Dress the Part: Photo Gloves, Vests, and Harnesses

If your birder lives in a climate where the temperature gets cold, photo gloves are a gift that keeps giving. There is nothing worse than losing feeling in your extremities—and missing a shot because your fingers have turned into icicles. The key feature to look for is the ability to flip the tips of the gloves back for greater dexterity. This allows your fingertips to recover quickly when not shooting. Hand warmers provide an alternative (or supplementary) means of maintaining sensation in your fingertips in cold weather.

Another way to layer up and stay warm, with the added benefit of keeping your gear in arm’s reach is with a photo vest. There are many vests to choose from with different options for pockets, D-rings, and interior padding. Combine a vest with a camera harness system for extra versatility when working in the field.

Blending in: Skins and Blinds

Lens skins offer a great way to protect gear from dirt and scratches, as well as to help cameras blend into their environment. Unless you are shooting in a snowstorm, the ubiquitous off-white telephoto zoom is a dead giveaway to shy birds. Take a peak in your birder's bag and grab a custom-fitted camouflage lens skin to give him or her the extra advantage of blending in with the environment. If you really want to help your gift recipient fit in, a photo blind takes this desire to the extreme. This versatile accessory is also great for hiding from in-laws, scaring neighborhood kids, and wearing to fashion shows.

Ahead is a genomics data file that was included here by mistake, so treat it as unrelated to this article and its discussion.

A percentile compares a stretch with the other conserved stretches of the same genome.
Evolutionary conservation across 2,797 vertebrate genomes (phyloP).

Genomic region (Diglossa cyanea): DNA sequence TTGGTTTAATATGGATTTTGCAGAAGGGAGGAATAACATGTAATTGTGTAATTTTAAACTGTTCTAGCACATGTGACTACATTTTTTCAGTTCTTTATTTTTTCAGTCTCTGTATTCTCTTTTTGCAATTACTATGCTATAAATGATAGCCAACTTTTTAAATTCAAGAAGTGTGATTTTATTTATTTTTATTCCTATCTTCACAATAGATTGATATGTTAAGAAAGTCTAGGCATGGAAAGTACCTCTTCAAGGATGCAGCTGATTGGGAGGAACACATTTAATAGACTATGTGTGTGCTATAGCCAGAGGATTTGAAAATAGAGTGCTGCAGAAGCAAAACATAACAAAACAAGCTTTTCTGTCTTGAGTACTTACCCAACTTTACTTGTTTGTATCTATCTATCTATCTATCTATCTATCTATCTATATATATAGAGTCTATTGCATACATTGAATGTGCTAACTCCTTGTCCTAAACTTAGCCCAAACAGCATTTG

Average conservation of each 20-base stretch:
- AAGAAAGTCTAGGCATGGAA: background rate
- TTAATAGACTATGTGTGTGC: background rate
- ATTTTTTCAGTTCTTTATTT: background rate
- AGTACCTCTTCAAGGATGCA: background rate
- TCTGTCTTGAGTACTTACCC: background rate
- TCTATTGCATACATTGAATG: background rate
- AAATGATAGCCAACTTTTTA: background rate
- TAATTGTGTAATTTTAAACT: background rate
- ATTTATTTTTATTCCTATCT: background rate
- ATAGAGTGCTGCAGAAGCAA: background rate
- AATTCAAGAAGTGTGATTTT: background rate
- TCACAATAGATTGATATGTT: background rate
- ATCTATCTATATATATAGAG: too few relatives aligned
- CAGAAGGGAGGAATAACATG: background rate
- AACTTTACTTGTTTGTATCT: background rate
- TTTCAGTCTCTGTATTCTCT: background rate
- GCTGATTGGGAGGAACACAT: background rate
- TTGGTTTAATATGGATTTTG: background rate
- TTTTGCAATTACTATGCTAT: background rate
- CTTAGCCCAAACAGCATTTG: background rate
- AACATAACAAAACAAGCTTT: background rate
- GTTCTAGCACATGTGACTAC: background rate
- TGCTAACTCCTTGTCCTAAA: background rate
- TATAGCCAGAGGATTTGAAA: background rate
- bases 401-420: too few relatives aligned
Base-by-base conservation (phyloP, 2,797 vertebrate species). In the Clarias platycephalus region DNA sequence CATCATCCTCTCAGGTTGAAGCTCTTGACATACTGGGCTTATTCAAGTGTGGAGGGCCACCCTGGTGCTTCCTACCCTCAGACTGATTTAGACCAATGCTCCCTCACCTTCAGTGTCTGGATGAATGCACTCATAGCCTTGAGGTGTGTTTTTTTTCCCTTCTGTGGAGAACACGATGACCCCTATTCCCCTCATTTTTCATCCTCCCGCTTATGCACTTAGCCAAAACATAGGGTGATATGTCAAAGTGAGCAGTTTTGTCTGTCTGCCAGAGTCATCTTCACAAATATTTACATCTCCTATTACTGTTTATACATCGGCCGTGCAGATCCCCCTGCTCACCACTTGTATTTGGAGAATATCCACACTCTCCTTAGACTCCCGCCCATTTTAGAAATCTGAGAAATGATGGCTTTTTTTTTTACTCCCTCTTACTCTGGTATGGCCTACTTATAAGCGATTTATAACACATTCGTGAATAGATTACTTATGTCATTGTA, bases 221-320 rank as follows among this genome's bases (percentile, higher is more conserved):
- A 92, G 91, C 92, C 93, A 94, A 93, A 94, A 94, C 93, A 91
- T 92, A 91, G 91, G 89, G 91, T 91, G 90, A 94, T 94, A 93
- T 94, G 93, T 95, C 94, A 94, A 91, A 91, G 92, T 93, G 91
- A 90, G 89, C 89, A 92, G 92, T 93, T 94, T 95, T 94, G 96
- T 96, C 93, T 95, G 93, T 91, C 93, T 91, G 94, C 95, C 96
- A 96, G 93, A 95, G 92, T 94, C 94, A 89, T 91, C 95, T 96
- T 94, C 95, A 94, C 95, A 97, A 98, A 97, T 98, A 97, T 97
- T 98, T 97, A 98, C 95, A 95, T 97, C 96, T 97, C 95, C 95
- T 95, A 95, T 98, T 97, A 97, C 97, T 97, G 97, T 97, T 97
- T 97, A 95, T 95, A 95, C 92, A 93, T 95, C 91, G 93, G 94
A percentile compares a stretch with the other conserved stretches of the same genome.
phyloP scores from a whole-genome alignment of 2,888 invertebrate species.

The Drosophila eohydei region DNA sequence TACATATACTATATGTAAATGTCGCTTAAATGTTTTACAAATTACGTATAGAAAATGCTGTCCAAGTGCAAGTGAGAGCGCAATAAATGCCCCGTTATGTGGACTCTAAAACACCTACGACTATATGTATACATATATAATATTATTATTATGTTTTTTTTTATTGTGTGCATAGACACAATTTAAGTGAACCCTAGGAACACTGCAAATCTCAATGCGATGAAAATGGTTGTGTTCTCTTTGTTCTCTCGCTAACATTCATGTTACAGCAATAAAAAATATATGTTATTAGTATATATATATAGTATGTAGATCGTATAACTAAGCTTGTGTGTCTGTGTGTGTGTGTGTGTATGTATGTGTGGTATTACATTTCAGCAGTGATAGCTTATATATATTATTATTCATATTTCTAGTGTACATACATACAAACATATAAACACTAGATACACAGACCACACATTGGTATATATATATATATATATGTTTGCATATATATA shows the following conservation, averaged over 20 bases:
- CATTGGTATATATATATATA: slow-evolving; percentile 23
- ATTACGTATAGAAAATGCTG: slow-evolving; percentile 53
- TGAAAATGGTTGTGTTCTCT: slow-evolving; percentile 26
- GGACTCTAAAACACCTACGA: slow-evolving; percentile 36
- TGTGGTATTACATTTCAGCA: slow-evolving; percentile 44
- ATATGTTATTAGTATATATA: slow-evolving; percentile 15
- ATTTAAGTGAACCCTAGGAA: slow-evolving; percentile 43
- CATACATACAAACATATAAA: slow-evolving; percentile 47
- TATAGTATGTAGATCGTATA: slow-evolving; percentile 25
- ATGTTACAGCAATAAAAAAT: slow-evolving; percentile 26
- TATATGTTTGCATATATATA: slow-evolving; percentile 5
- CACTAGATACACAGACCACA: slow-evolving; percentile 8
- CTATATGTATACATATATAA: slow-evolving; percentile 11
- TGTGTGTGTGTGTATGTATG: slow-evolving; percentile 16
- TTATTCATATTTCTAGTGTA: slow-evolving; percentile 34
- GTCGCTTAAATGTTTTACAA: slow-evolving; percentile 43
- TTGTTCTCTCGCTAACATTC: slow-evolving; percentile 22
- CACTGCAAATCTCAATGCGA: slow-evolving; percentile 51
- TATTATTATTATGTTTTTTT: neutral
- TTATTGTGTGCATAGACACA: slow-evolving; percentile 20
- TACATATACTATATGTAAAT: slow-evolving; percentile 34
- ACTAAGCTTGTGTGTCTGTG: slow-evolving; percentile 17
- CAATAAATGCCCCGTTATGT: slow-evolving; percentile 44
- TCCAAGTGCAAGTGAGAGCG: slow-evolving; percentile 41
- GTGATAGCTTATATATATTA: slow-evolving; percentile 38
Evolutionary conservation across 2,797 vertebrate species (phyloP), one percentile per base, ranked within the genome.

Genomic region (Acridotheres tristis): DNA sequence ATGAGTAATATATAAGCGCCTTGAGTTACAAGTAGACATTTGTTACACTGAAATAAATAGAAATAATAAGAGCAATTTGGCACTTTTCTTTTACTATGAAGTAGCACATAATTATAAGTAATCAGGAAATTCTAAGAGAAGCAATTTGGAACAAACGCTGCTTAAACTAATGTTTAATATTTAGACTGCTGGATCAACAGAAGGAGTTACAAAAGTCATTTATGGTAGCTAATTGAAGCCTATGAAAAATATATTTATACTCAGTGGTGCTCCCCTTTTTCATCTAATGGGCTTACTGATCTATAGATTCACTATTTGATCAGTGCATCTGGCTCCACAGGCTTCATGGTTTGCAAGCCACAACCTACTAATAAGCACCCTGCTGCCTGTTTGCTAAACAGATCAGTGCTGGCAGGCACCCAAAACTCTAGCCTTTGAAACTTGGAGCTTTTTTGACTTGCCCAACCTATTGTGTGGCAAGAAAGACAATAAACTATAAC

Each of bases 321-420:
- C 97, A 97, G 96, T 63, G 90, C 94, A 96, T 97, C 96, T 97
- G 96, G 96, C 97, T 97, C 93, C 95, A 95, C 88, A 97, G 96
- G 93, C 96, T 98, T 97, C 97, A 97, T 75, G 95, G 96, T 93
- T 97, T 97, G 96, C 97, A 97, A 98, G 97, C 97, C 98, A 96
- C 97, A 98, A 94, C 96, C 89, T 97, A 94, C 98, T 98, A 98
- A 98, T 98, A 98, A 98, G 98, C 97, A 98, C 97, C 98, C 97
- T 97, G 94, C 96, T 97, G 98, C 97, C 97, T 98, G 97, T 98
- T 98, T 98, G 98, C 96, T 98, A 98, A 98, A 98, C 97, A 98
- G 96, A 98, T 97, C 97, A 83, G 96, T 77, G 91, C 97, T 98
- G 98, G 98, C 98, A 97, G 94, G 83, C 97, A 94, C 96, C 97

Stock Up on Essentials: Batteries and Memory Cards

No photographer ever complained of having too many batteries or too many memory cards. These are the easiest gifts you can give to any photographer—but especially those who spend a lot of time outside away from electricity and computers. First, find out your photographer's camera, then search B&H's site for the correct battery and type of memory storage. If you are feeling extra generous, you might consider a battery grip, which can double battery capacity and often boost performance.

Are you a bird photographer? What gift would you most like to receive? Let us know in the Comments section, below!

4 Comments

That Bird Feeder camera has a 1.5MP sensor. What year is it? thats not even 1600x1200 resolution. I get its cheap but my goodness, why would you recommend that? 

My goodness, its a camera in a plastic bird feeder! The future is here. And I think its pretty obvious why this should be included in the article, regardless of resolution. But it would be funny to see the author carrying it out in the field on his tripod trying to get a shot of a flying Corncrake.  

 Since I would only afford this lens if I won the lottery, The AF-S Nikkor 180-400 f/4E TC1.4 FL ED VR lens would be the best gift I could ask for concerning my photography interests. Is there really a Santa Clause?

One of the most useful and essential accessories for a birder is a gimbal head for the tripod!